NAFDAC Commences Mobile Authentication Service On Anti-Malaria, Antibiotics Drugs
In order to sanitise the country of fake and adulterated drugs, the National Agency for Food and Drug Administration and Control NAFDAC has commenced a clampdown on antibiotics and anti-malarials whose manufacturers are yet to adopt the agency’s mobile authentication service (MAS) to detect counterfeits.
MAS, a technology pioneered by the regulatory agency, requires drug manufacturers to install a scratch panel on their drug packaging concealing a PIN number that consumers can text to short codes to ascertain the drug is genuine despite its registration number from NAFDAC.
NAFDAC officials sealed off batches of antibiotics and antimalarials in pharmacies in central Abuja on Wednesday after the drugs were taken to market without the scratch panel installed.
NAFDAC has given drug shops 30 days to ensure affected manufacturers come forward.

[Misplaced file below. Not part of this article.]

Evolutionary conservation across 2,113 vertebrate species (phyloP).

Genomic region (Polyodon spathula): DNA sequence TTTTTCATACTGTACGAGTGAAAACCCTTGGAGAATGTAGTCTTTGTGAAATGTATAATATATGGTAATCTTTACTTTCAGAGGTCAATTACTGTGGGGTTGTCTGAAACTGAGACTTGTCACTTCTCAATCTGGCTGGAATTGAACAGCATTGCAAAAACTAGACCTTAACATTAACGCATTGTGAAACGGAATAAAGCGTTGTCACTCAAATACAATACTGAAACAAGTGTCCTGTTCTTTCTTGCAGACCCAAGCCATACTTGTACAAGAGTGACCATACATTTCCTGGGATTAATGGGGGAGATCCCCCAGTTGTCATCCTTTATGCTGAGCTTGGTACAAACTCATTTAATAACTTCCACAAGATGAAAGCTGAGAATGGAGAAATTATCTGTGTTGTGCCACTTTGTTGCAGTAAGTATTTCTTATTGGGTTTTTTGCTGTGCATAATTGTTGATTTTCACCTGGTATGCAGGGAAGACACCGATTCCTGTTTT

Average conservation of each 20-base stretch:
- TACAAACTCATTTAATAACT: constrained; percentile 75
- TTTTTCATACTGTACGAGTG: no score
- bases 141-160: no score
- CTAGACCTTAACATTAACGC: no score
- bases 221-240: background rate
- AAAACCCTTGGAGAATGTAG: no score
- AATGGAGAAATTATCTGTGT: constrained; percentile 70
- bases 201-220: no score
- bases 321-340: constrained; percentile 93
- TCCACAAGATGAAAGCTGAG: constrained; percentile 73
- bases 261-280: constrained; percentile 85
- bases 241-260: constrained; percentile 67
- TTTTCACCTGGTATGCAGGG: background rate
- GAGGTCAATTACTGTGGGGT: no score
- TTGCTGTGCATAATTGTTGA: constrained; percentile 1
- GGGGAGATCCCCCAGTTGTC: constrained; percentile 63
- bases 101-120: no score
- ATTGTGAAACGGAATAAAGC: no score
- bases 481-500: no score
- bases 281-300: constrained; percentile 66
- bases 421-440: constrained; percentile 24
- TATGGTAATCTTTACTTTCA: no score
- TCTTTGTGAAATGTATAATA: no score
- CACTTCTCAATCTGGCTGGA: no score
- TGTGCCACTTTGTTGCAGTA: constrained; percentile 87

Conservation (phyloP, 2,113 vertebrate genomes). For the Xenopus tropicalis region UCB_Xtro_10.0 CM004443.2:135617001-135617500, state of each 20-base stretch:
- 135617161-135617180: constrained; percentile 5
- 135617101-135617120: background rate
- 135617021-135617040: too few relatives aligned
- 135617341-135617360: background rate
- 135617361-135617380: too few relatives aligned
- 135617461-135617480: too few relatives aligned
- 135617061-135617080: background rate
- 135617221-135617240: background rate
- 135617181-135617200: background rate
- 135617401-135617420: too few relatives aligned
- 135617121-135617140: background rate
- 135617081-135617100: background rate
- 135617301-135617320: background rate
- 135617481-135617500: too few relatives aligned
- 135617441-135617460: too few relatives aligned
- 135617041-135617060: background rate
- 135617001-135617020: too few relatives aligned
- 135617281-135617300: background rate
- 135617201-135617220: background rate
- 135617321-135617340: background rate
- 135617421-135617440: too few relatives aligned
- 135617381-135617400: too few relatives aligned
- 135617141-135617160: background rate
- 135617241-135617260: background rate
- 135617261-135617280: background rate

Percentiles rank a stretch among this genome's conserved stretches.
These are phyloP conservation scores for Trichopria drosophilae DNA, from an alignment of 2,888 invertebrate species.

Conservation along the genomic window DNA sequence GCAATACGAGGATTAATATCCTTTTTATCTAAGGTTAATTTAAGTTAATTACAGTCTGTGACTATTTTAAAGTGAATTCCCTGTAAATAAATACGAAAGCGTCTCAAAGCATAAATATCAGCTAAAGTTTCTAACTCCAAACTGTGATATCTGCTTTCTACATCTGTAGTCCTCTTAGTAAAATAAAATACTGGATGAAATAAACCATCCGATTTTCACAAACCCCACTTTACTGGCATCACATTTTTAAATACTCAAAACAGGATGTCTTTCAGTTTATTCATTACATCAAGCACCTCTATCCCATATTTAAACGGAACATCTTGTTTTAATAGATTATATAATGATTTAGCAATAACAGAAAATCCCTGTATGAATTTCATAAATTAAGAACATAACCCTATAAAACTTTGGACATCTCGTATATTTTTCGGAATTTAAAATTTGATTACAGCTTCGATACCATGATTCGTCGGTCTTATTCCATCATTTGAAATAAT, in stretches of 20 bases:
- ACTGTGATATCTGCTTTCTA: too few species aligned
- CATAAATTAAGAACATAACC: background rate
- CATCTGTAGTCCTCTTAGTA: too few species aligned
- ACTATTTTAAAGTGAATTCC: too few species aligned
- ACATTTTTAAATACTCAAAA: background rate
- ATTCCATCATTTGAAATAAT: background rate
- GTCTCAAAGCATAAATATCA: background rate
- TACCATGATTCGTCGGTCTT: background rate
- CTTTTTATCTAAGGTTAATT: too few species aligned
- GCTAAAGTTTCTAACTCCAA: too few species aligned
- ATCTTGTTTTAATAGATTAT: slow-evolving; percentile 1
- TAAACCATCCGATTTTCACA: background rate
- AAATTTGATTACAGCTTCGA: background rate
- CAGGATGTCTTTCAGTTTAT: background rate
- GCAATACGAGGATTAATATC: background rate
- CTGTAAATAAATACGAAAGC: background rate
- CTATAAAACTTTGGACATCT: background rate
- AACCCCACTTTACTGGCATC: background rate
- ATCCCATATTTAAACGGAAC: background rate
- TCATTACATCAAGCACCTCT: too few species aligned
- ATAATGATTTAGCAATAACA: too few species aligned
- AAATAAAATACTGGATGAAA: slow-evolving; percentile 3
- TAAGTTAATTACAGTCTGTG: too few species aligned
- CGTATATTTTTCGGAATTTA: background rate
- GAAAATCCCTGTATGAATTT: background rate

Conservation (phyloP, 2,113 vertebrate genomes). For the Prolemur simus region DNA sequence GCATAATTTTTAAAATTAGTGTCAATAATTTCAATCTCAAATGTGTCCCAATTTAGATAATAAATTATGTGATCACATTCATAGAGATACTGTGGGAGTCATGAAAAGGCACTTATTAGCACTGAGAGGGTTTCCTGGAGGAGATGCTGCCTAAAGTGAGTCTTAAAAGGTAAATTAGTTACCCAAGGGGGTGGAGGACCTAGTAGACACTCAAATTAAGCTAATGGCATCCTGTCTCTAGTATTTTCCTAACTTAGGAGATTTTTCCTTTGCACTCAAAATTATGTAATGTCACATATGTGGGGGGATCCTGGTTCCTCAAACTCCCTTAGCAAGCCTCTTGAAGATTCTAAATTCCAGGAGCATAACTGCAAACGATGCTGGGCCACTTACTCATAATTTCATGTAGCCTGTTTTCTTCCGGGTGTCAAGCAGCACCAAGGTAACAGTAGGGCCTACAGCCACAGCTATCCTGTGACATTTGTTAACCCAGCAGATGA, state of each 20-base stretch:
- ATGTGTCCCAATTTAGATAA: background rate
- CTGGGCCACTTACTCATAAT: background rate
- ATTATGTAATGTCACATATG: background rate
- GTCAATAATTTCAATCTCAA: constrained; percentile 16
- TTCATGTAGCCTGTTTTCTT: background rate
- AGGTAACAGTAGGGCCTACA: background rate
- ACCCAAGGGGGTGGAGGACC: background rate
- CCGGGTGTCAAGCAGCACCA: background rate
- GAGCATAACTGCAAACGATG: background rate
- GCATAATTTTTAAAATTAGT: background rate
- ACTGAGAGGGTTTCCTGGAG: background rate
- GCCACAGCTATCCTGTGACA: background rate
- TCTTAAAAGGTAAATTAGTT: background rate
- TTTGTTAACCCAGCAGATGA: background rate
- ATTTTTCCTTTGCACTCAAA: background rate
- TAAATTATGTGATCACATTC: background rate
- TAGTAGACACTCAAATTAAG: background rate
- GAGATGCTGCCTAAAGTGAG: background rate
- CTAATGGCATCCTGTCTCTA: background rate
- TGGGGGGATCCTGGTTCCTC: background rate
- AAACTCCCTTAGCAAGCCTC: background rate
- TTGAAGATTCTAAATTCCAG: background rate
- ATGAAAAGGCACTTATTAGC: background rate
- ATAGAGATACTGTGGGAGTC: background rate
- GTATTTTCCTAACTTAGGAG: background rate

In a statement, Director of Pharmacovigilance and post marketing surveillance Adeline Osakwe said “The owners themselves have 90 working days to ensure these products are fixed with MAS codes.”
“These are products we have registered, but we do know a lot of things happen along with them. Even when products are registered and in the market, people do at times counterfeit the product and affix NAFDAC numbers. The MAS code is mobile technology based system we have brought to reinforce that securing of the product with the NAFDAC number,” she explained.
“The MAS code will let the consumer know that the product is coming from the source stated on the package. If the code is not there, and it has a NAFDAC number, you may not know whether it is a counterfeited NAFDAC or whether it is actually genuine.”
Manufacturers must first get NAFDAC numbers before they are able to affix MAS codes, which are provided by any of five service providers to which drug buyers can send GSM codes even before they pay for their purchase at pharmacy counters.